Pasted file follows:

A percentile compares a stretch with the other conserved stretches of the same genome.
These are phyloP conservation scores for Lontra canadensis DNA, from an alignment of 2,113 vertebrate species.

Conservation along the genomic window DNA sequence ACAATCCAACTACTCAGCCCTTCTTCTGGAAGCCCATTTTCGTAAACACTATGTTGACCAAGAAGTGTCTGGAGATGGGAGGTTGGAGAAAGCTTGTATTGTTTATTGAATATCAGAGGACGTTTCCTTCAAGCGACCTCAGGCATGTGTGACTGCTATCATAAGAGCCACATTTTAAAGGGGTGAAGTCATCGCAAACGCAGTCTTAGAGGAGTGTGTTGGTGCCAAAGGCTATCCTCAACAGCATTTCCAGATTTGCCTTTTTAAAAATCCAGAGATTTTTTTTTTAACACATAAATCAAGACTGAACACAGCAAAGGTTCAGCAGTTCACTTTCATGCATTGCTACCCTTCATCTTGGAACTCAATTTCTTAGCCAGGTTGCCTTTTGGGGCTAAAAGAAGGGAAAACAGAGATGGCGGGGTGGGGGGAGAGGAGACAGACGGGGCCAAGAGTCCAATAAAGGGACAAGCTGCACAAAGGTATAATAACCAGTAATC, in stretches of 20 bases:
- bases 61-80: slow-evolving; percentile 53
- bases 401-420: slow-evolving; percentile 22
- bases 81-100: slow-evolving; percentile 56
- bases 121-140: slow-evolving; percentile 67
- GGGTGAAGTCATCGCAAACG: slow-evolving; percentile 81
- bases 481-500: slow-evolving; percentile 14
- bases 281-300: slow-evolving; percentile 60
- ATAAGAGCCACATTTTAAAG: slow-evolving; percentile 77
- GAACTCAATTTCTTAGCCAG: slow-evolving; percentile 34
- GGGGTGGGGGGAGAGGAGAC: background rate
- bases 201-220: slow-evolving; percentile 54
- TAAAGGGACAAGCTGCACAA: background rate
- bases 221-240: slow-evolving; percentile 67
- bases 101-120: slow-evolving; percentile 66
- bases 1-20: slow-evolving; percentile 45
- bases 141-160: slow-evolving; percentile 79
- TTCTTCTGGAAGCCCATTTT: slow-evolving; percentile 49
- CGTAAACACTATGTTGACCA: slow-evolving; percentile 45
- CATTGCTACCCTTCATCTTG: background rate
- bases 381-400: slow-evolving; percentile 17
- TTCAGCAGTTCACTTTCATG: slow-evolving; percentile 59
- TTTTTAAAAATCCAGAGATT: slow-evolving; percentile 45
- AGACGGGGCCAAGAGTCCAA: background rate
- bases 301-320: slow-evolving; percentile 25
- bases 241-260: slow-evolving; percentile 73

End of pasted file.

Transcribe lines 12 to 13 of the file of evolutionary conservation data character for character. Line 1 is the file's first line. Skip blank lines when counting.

- GAACTCAATTTCTTAGCCAG: slow-evolving; percentile 34
- GGGGTGGGGGGAGAGGAGAC: background rate